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Local Business

Foreign Trade Zones a rewarding option for some businesses

It’s undeniable: a foreign trade zone designation comes wrapped in red tape.

But for those who embrace and navigate the unavoidable government scrutiny, the option can yield serious benefits.

Ask UniCarriers Americas, a locally based forklift manufacturer. The Marengo company avoids duties on imported parts through its FTZ, which spans 390,000-square-foot and 70,000-square-foot facilities.

“Given our current manufacturing footprint and what we do, we can avoid well over $1.5 million a year,” said Traci Grever, manager of logistics and trade compliance for UniCarriers.

That money goes toward other areas of the business and has helped the company expand in recent years – adding space and employees.

A foreign trade zone is an area where goods can be imported, then stored and processed without being subject to the import duty.

Grever is quick to point out, though, that “FTZ” stands for foreign trade zone – not free. Regulation and fees from several federal government agencies – such as the U.S. Department of Commerce and the U.S. Customs and Border Protection – can add up.

UniCarriers employs a full-time employee to sort through the paperwork and file reports, which are required daily, to U.S. Customs. That employee sometimes requires help. And then there’s filing and technology costs.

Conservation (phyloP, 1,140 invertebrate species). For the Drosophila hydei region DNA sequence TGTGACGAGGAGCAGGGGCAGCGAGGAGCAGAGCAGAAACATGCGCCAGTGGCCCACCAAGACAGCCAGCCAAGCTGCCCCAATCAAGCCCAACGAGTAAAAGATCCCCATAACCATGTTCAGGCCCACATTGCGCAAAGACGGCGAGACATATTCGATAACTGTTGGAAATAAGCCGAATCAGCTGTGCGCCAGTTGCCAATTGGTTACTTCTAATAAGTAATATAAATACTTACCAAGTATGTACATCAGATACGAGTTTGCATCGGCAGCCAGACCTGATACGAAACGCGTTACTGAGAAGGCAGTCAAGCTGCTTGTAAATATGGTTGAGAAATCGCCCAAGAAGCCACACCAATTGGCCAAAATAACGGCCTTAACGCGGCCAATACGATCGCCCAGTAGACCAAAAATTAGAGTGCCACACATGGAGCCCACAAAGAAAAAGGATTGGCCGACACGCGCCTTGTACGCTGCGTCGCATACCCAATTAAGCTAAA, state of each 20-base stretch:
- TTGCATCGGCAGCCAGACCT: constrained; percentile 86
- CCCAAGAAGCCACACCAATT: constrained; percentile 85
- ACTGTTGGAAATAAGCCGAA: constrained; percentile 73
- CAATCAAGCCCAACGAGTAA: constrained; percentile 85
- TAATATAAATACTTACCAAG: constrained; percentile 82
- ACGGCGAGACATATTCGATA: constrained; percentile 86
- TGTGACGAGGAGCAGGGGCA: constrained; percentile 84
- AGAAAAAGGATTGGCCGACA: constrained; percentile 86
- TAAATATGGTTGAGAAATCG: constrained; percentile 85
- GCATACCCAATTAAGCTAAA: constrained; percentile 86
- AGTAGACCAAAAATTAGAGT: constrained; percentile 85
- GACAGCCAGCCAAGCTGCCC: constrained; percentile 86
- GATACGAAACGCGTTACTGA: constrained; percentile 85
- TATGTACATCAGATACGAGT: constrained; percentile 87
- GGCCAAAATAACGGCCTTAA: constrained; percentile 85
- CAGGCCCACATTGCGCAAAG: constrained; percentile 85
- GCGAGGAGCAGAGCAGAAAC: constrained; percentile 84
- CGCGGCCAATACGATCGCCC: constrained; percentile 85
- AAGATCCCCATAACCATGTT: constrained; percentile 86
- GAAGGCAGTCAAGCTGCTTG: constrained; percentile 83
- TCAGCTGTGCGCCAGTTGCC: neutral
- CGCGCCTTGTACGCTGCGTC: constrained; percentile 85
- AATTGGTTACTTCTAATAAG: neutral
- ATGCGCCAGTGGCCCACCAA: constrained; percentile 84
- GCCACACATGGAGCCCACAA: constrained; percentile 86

“It’s usually pay, pay, pay,” said Bill Lada, president of McHenry-based World Trade Center Illinois. “And if you pay and follow the rules, you’re going to have no problems.”

Lada is pushing for more area businesses to take advantage of the option. He sees foreign trade zones as one way to combat low overseas production costs and keep manufacturing jobs in the U.S.

“We’re not going to get a cheaper labor force here in the U.S.,” Lada said. “We make good product. We innovate better than anybody in the world. But we have to somehow level the playing field on the parts.”

But, Lada added, manufacturers aren’t the only businesses that can benefit from an FTZ. He sees other businesses, such as a bakery importing specialty items from overseas, potentially fit for the distinction.

Although she’s up front about the significant efforts needed to fully comply, McHenry County Economic Development Corp. President Pam Cumpata is similarly enthusiastic about what a FTZ can mean for the local economy.

“Anything that strengthens the companies that are here, makes them viable into the future, and provides opportunities for employment for our residents is a positive,” Cumpata said. “Taking advantage of the foreign trade zone is a great way to accomplish those items.”

For UniCarriers, the rewards have been significant. Saving on duties has allowed money to go elsewhere. And the company is in the process of qualifying a recently purchased building – an additional 121,000-square-feet – for foreign trade zone status.

For businesses mulling a FTZ, Grever recommended going through a thorough analysis before any decisions are made.

“You have to figure out the benefits, whether the savings are going to outweigh the costs – what is your foreign trade zone return on investment,” she said. “It all depends on your business structure.”

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